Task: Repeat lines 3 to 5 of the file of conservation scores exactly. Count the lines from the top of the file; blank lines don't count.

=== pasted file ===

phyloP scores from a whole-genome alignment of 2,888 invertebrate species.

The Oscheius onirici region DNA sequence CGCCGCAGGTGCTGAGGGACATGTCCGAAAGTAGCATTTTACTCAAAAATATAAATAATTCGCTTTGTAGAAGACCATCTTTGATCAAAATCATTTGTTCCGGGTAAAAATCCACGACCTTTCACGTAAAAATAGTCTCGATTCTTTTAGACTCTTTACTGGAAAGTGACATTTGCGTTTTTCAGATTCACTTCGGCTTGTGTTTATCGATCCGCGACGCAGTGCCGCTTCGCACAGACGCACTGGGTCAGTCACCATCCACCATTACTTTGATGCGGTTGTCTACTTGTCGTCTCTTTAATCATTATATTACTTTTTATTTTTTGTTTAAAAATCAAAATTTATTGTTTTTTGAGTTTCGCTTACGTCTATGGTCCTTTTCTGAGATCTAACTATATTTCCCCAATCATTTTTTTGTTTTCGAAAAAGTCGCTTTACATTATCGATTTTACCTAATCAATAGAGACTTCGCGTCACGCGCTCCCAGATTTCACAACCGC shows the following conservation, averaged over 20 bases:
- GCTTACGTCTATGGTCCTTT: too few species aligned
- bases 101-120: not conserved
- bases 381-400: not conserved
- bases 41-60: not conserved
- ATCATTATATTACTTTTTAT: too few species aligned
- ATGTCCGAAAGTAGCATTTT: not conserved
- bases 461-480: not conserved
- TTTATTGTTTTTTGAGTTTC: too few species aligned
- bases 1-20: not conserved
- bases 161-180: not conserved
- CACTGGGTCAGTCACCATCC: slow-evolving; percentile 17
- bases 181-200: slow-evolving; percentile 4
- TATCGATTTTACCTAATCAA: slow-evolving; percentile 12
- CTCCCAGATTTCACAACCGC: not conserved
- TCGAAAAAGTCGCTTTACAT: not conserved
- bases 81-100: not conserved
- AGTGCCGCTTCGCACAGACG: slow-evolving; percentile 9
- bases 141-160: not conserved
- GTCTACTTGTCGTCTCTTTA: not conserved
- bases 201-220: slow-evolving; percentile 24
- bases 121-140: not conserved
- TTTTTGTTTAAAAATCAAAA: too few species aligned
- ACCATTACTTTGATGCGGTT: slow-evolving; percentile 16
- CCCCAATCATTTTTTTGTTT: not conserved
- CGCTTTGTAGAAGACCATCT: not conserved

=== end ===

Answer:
- GCTTACGTCTATGGTCCTTT: too few species aligned
- bases 101-120: not conserved
- bases 381-400: not conserved